on September 13th 2016
In this generation-defining self-help guide, a superstar blogger cuts through the crap to show us how to stop trying to be "positive" all the time so that we can truly become better, happier people.
For decades, we’ve been told that positive thinking is the key to a happy, rich life. "F**k positivity," Mark Manson says. "Let’s be honest, shit is f**ked and we have to live with it." In his wildly popular Internet blog, Mason doesn’t sugarcoat or equivocate. He tells it like it is—a dose of raw, refreshing, honest truth that is sorely lacking today. The Subtle Art of Not Giving a F**k is his antidote to the coddling, let’s-all-feel-good mindset that has infected American society and spoiled a generation, rewarding them with gold medals just for showing up.
Manson makes the argument, backed both by academic research and well-timed poop jokes, that improving our lives hinges not on our ability to turn lemons into lemonade, but on learning to stomach lemons better. Human beings are flawed and limited—"not everybody can be extraordinary, there are winners and losers in society, and some of it is not fair or your fault." Manson advises us to get to know our limitations and accept them. Once we embrace our fears, faults, and uncertainties, once we stop running and avoiding and start confronting painful truths, we can begin to find the courage, perseverance, honesty, responsibility, curiosity, and forgiveness we seek.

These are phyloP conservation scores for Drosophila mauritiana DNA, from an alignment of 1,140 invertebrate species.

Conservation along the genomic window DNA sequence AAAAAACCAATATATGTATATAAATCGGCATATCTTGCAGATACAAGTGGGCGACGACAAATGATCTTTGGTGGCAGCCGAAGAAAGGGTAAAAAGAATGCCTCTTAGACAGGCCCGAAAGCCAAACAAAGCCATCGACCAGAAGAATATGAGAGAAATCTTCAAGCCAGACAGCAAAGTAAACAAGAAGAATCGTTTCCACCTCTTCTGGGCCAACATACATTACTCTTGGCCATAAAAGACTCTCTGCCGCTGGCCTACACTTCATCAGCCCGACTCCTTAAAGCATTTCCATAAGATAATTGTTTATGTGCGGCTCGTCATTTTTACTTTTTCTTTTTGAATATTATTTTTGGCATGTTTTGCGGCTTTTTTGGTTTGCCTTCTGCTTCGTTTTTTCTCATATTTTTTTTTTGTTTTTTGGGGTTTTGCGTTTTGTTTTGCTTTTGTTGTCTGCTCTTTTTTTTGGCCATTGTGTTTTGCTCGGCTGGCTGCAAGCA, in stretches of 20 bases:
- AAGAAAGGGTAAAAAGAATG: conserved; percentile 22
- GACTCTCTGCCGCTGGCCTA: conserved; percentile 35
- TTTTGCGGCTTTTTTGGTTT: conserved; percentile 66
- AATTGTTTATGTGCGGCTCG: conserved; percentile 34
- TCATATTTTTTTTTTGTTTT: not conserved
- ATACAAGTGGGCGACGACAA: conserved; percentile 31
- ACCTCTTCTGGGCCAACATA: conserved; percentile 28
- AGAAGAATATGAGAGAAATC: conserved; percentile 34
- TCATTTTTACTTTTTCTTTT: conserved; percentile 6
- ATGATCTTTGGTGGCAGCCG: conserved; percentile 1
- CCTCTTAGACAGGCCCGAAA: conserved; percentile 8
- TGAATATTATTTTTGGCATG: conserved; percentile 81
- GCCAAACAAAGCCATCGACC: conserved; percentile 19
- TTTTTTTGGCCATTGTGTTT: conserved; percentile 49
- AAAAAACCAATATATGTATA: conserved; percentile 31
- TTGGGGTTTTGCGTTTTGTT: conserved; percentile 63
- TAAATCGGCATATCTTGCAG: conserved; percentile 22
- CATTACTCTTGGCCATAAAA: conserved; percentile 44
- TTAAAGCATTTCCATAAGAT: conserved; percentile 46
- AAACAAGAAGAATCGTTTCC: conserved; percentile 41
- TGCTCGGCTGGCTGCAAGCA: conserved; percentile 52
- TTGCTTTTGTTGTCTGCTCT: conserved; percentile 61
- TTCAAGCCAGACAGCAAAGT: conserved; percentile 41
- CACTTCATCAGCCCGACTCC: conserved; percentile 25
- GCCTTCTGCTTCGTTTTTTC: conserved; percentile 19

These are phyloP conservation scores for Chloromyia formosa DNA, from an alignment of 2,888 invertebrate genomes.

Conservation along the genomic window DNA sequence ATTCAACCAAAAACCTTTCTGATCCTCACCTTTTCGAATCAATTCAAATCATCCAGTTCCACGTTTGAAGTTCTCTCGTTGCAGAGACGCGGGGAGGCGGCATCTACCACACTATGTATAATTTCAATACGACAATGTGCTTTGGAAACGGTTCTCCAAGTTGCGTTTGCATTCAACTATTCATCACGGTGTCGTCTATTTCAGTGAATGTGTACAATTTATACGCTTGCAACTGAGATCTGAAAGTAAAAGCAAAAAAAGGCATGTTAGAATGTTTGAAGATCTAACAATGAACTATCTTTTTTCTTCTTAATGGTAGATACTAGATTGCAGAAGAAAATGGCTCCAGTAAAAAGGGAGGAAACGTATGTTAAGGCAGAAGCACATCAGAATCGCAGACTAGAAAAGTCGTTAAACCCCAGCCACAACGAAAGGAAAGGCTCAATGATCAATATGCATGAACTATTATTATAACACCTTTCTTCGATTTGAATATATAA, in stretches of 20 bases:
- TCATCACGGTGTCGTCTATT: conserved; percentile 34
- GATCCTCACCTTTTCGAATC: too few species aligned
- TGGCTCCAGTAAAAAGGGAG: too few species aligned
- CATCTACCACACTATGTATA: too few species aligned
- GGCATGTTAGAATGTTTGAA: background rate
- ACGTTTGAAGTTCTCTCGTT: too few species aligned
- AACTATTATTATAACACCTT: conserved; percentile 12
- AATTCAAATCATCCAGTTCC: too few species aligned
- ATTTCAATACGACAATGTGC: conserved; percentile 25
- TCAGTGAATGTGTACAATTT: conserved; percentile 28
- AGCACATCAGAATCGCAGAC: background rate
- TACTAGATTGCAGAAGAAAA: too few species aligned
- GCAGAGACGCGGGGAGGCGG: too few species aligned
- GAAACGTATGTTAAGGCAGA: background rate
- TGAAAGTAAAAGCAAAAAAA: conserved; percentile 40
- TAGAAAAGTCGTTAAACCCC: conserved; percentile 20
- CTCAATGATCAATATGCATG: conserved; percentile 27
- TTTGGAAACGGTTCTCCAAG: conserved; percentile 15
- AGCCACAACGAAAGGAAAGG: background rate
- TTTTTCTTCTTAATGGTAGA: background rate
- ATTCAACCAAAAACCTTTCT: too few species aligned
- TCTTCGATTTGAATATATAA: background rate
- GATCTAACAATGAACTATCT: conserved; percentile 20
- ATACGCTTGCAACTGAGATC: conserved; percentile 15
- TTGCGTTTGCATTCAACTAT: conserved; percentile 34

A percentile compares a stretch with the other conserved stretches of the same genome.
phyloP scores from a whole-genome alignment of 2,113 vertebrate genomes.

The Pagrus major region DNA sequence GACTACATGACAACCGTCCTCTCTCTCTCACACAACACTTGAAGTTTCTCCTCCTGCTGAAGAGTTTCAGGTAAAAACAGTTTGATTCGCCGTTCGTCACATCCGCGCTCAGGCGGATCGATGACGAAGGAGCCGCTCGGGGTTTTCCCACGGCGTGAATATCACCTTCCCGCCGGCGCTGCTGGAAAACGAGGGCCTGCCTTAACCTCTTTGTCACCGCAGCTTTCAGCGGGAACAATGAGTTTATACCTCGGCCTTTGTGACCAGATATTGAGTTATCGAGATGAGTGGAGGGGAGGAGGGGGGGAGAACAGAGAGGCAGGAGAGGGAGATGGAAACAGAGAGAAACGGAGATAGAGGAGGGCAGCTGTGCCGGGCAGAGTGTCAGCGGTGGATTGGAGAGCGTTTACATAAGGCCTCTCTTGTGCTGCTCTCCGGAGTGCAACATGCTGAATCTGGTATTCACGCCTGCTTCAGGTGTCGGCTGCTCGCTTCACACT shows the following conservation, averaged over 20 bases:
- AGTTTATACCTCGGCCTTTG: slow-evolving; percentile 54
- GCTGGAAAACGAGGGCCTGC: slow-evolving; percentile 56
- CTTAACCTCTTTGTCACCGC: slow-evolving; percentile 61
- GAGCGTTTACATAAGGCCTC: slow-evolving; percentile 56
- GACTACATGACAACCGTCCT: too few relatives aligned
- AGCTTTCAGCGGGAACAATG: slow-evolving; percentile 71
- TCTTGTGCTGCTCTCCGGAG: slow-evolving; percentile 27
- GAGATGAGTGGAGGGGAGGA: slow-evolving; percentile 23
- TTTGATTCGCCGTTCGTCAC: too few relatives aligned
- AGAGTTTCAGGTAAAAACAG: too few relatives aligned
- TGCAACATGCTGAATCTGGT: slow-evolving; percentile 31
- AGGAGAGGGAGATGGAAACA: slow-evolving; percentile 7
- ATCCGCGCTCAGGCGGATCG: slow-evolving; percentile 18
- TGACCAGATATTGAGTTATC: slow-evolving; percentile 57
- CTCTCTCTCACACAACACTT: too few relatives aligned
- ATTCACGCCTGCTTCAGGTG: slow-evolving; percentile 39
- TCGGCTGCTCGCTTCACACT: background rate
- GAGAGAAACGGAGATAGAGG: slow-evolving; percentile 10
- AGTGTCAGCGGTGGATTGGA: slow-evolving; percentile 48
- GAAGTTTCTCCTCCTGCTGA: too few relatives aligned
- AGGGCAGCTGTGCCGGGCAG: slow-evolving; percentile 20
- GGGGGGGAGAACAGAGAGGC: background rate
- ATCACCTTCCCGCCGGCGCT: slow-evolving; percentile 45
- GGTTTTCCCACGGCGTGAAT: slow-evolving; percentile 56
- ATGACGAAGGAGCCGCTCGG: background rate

There are only so many things we can give a f**k about so we need to figure out which ones really matter, Manson makes clear. While money is nice, caring about what you do with your life is better, because true wealth is about experience. A much-needed grab-you-by-the-shoulders-and-look-you-in-the-eye moment of real-talk, filled with entertaining stories and profane, ruthless humor, The Subtle Art of Not Giving a F**k is a refreshing slap for a generation to help them lead contented, grounded lives.
Provocative title. Dud of a book.
The first 15% of this book I was dialed in and picking up what Manson was putting down. I was nodding along with his concept of lowering the number of things that one individual can “give an F” about and enjoying the shade thrown at current social norms.
But, right about 16% through the book the bottom falls out. The book becomes a level of boring reserved for DMV waiting lines. We get it author, you like the F word, but it doesn’t improve your writing.
Many people like to criticize bloggers-turned-authors that their writing style doesn’t translate from short 800 word blogs to 300 page books. This book is a classic example of that criticism.
I gave this book two stars because I was genuinely disappointed I chose to read this book.
This was book number 19 of 52 for 2017.